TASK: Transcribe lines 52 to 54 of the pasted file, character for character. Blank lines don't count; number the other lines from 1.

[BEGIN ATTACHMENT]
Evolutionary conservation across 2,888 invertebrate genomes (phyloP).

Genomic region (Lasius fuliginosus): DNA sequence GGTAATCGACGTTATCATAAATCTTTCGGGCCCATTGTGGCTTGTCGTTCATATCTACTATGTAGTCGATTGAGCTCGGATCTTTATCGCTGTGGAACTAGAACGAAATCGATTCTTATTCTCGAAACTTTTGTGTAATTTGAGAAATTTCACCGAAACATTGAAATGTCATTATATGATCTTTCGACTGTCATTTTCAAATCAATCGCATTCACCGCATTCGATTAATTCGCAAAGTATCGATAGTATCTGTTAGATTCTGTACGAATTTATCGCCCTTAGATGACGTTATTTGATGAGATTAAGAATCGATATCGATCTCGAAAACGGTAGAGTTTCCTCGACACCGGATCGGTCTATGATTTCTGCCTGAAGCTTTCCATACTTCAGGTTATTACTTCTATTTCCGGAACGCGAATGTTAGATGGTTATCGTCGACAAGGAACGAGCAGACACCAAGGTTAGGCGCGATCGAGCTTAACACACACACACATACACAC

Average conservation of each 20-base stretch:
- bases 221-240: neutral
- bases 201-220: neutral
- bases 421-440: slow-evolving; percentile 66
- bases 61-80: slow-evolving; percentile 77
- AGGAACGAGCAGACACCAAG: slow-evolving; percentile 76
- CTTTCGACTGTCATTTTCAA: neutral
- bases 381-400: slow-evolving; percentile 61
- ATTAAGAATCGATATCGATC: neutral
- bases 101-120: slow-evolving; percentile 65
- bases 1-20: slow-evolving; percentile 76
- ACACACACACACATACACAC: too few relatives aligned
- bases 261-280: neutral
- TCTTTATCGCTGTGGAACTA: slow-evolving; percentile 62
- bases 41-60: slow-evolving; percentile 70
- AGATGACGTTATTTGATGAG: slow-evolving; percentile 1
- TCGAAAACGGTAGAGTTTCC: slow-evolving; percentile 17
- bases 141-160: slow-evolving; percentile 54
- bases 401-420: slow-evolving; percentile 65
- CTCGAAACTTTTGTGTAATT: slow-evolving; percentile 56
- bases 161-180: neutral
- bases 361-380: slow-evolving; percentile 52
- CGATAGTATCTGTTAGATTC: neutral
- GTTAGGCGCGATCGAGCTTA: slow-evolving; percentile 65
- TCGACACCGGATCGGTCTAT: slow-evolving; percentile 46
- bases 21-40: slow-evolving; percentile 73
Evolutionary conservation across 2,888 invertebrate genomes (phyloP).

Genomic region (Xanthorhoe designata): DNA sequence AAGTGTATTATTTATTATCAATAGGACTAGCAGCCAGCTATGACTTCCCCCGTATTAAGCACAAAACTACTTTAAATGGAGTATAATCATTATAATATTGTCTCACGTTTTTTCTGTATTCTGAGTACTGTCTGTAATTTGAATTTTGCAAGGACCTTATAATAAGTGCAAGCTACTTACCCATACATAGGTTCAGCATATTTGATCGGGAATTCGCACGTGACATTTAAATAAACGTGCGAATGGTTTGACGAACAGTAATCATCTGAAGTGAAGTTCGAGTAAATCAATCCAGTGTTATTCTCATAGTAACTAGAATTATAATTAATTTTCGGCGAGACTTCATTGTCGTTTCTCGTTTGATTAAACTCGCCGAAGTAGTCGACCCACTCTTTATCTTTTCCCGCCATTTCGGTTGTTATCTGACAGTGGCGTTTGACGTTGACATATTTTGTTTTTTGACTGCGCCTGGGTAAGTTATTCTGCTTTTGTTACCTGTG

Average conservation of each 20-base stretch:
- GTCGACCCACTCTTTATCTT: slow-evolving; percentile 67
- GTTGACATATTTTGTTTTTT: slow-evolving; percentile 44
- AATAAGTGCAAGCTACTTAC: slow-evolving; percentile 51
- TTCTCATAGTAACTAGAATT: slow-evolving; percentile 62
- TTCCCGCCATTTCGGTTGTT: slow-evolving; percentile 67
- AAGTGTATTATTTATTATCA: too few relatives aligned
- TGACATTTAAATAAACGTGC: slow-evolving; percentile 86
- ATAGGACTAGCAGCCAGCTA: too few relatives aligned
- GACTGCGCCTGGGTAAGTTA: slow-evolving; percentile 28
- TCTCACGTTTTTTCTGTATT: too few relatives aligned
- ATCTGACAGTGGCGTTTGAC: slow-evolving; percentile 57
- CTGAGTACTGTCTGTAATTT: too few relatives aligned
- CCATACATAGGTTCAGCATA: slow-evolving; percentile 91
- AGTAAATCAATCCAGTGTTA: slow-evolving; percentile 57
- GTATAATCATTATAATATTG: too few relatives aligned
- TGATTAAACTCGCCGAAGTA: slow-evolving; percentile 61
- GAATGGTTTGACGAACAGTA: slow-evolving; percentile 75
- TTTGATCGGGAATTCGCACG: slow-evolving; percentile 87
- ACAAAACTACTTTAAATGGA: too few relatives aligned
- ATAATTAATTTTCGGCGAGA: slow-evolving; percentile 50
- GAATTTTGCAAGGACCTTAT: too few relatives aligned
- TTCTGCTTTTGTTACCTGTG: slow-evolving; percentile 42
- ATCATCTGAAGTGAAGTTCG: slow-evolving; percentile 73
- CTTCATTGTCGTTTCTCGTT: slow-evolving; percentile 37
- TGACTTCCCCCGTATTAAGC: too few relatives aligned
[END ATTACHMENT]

- GAATTTTGCAAGGACCTTAT: too few relatives aligned
- TTCTGCTTTTGTTACCTGTG: slow-evolving; percentile 42
- ATCATCTGAAGTGAAGTTCG: slow-evolving; percentile 73